Oral Health Group
Feature

Letters to the Editor (September 01, 2003)

September 1, 2003
by Oral Health


Re: Implant Complications and Maintenance Issues, July, 2003

Drs. Lai and Albert do not make a distinction between research-driven implant system designs and those that were developed for practical clinical applications. That is still common with most implant authors today.

Advertisement






Our profession is indebted to the research-driven implant system designs (RDISD) for “The high predictability and long-term success of implant therapy…” mentioned by the authors. However, the use of these systems in the “real world” of our practices is almost entirely responsible for the mechanical complications, which the authors deal with so thoroughly.

The occurrence of implant fracture, prosthesis misfit, screw loosening, screw fractures, framework/prosthesis fracture, ranges from rare to impossible with implant systems designed for the “real world”. Real world systems (RWS) owe their very existence to observing the biologic principles of osseointegration painstakingly uncovered by the use of RDISD. RDISD need retrievability so that prostheses can be removed to allow inspection of each individual implant for mobility and to probe peri-implant tissues more easily. Screws that make retrievability possible also allow the attachment of special film holders to each fixture so that the x-ray source to fixture to film relationship is reproducible. Reproducibility is the essence of science.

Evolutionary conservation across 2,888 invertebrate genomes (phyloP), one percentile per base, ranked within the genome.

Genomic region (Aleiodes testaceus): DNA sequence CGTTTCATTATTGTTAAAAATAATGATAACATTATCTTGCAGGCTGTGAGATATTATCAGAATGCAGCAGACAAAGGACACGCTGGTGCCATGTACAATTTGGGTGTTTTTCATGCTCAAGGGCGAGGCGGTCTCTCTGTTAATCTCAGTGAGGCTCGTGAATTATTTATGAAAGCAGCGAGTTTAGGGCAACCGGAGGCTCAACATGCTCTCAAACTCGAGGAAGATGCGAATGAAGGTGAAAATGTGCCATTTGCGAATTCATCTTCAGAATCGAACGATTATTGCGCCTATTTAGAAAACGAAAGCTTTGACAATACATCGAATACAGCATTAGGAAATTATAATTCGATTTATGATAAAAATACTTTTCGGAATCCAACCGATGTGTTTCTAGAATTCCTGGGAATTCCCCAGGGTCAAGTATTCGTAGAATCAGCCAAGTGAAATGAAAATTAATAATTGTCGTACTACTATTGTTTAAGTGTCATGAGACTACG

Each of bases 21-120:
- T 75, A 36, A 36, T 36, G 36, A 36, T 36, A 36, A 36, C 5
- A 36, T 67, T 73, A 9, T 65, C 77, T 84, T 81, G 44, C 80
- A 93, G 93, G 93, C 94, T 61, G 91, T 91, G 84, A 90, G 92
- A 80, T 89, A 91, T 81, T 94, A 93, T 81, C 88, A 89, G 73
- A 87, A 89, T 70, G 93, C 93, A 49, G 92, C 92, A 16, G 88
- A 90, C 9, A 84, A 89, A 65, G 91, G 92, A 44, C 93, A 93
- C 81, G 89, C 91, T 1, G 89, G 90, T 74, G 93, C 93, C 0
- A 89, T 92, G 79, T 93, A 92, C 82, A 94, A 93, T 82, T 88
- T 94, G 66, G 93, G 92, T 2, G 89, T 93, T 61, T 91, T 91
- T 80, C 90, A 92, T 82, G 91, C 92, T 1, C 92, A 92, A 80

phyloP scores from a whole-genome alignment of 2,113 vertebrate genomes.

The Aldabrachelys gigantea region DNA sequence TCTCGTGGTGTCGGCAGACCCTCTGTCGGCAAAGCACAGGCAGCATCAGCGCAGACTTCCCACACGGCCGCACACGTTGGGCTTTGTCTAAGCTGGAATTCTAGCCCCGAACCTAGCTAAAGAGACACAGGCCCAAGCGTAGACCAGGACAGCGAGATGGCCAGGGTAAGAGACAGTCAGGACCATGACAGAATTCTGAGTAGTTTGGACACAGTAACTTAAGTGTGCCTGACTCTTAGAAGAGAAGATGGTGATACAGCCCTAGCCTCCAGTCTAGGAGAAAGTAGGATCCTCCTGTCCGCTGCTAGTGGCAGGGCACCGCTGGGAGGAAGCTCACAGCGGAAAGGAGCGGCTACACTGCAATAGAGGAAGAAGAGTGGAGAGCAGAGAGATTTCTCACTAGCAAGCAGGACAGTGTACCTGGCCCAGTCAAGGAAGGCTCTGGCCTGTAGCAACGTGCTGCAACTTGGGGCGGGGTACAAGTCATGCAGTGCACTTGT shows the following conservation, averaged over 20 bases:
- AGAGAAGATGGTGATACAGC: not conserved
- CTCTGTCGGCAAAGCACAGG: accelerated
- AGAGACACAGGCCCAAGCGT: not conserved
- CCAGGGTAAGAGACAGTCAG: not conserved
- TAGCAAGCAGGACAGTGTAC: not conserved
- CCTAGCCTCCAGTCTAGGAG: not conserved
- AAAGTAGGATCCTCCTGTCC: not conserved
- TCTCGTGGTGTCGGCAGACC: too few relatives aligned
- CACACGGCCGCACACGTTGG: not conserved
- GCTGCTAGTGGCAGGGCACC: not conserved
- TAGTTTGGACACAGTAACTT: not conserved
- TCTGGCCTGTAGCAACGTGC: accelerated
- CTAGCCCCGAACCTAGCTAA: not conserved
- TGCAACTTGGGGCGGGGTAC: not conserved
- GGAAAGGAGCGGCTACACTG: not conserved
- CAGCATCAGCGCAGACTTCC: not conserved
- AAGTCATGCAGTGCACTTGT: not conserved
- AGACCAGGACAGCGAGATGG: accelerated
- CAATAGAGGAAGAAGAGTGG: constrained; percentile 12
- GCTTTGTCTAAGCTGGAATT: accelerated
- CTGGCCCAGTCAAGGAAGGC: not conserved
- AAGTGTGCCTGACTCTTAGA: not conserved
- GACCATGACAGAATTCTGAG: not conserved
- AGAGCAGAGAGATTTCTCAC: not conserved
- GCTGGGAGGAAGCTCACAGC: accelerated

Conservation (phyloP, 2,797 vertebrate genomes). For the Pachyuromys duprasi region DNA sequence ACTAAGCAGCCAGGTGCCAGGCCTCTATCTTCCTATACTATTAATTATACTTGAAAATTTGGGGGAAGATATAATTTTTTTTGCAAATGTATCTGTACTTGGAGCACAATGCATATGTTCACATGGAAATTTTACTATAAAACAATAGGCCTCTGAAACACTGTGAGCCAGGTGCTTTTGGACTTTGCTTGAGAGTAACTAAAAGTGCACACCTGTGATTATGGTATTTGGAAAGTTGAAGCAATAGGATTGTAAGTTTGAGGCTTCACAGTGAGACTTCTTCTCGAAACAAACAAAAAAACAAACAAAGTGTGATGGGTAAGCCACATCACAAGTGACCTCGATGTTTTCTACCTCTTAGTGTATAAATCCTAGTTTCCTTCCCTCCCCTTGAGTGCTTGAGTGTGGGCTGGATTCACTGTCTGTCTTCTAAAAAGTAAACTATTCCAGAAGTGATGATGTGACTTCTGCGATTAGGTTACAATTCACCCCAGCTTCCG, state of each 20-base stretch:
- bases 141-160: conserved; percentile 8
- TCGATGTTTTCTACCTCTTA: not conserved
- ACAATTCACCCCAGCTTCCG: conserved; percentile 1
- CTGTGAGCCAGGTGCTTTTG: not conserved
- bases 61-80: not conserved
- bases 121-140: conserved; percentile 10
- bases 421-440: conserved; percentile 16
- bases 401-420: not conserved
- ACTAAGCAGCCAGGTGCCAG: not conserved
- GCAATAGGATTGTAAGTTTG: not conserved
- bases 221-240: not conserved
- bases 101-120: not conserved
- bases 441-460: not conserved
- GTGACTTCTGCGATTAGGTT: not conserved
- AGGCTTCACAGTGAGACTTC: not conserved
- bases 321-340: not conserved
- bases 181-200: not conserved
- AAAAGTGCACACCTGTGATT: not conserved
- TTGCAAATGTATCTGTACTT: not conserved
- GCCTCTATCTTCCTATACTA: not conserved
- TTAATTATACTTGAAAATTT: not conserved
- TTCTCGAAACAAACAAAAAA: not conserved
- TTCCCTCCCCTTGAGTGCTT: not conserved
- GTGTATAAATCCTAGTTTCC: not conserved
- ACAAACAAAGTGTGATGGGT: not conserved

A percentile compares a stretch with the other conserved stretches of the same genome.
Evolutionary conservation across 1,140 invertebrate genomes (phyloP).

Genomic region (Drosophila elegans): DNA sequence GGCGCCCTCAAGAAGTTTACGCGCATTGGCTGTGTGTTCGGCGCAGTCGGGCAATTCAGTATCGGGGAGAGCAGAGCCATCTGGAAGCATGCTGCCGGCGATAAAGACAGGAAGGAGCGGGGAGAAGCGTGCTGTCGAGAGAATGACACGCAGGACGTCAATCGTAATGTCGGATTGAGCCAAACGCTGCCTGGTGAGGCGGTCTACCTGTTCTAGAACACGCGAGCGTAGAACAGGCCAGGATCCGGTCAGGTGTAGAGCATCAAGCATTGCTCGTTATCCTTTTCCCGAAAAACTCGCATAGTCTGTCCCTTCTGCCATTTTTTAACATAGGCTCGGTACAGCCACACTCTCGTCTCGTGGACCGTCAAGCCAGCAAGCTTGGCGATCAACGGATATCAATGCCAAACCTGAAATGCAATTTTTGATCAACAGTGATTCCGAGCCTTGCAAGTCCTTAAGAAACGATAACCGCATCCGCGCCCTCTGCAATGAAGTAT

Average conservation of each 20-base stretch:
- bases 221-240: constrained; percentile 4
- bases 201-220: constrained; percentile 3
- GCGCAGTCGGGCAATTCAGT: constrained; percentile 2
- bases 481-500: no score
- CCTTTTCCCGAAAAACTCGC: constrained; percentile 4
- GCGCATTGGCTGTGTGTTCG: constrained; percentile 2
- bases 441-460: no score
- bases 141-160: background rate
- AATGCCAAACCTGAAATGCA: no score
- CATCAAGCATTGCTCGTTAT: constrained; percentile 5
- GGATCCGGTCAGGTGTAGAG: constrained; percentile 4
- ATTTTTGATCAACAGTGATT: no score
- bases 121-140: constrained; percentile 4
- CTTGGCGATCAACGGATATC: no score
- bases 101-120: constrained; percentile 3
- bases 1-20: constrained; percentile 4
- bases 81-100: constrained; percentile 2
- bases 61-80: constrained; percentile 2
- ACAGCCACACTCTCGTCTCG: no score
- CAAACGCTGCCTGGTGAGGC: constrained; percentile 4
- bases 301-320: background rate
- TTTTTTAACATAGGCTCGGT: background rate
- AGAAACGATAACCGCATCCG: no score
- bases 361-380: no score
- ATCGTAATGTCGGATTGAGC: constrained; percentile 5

Of course, we cannot circumvent biologic principles. We now know what these are, thanks to the RDISD. RDISD with their retrievable screw-retained components will make new research possible. But RWS are coming on stream for practical clinical applications. They use few or no screws. Prostheses are cemented just like they are in conventional prosthodontics. Cementation has the weight of history behind it. No one looks for retrievability in conventional crown and bridge prosthodontics nor do we need it in real world implant prosthodontics.

Except for the common failure to make a distinction between the needs of the researcher and the wet-gloved clinician, I congratulate the authors on an excellent paper.

Milan Somborac DDS

Collingwood, ON